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5979Re: Cuneiform variants

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  • Jim Wagner
    Sep 2, 2007
      --- In ANE-2@yahoogroups.com, Robert M Whiting <whiting@...> wrote:
      >
      > On Sun, 2 Sep 2007, Jim Wagner wrote:
      >
      > > I've been working my way through some of the Annals of the Kings of
      > > Assyria
      > >
      (http://enlil.lib.uchicago.edu/cgi-bin/eos/eos_title.pl?callnum=PJ3835.B85_cop2)
      > >
      > > Mainly because they have transliterations so I can check my own work
      > > afterward. I'm using Labat's sign list. On occasion, however, I find
      > > a sign that doesn't exist in Labat.
      >
      > I suspect that what you are saying is that you come across a variant
      sign
      > form that isn't shown in Labat. If you are reading Akkadian texts,
      every
      > sign you come across will be in Labat. However Labat is much
      abbreviated
      > as far as the paleography of cuneiform signs is concerned, so not every
      > variant form of every sign is illustrated.
      Yes, I understand that.
      >
      > > An example is on p. 103. line 55, the sign transliterated as 'su' in
      > > "an-ḫu-su-nu" is not in Labat's list.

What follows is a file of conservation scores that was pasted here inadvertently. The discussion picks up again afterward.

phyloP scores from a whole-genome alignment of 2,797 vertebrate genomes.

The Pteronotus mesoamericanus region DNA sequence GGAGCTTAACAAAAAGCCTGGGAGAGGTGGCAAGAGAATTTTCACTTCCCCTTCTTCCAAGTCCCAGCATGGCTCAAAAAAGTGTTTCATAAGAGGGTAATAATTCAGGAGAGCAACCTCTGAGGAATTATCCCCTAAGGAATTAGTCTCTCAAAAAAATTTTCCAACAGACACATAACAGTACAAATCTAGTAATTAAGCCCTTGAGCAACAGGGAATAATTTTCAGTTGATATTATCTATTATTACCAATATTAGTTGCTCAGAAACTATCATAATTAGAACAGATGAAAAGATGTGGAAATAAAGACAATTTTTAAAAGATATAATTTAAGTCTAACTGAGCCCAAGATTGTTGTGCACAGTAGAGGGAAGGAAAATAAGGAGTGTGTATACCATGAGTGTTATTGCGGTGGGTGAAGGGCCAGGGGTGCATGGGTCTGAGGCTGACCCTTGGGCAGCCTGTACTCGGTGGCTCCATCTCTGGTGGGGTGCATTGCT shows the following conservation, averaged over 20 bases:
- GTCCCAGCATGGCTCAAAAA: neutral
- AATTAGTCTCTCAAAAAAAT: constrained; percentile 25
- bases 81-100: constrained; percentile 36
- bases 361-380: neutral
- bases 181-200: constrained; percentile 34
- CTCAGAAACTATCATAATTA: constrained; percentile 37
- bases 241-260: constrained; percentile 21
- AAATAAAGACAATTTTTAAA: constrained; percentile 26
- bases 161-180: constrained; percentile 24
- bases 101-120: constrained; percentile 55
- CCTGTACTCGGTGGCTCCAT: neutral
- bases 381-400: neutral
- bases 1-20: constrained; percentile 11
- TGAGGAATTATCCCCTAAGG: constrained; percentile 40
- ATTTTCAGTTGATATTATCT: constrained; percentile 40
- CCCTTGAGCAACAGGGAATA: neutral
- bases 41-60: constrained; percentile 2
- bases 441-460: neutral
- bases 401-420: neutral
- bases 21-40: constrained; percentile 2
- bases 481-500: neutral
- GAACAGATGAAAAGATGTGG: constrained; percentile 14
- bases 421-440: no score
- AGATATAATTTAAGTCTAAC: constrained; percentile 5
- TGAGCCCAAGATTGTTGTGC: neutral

>
      > You do realize that the cuneiform signs in this volume are typeset
      from a
      > modern font and don't have anything to do with cuneiform impressed in
      > clay, don't you?
      I understand that. They are "standardized" (by modern scholars), from
      the original engraved-in-clay representations.
      >
      > > A further interesting thing is that in one of the earlier annals,
      > > Pudu-ili, p3, line 9, "Å¡arra-su" is written with an unusual sign
      > > representing the "su." It is not the same as the one on p103 but it
      > > looks, to me, as if it could be an earlier development of the same
      sign.
      >
      > It is the same sign. The two signs are the principal variants of the SU
      > sign in Assyrian script. The second is the standard from of the SU sign
      > in Assyrian script. The first is a variant that developed from the
      > Babylonian form of the sign.
      >
      > > The sign does not appear to occur in the _List of Neo-Assyrian
      > > Cuneiform signs_, based on Borger (with the caveat that I may have
      > > missed a variant sign too different for my eyes to distinguish.)
      >
      > Look at the "Pal�ographie" beginning on p. 5 of Borger's
      > Assyrisch-Babylonische Zeichenliste (AOAT 33/33A) under no. 7 and
      you will
      > find these variants of the SU sign along with a number of others.
      >
      > > Part of the impetus behind this letter is that I have discovered, here
      > > and there, three different methods of writing the sign meaning
      > > iṣṣuru, _bird_. These differences are radical differences,
      not simple
      > > alterations
      >
      > They are alterations. You just have to be aware of the principles
      behind
      > the alterations.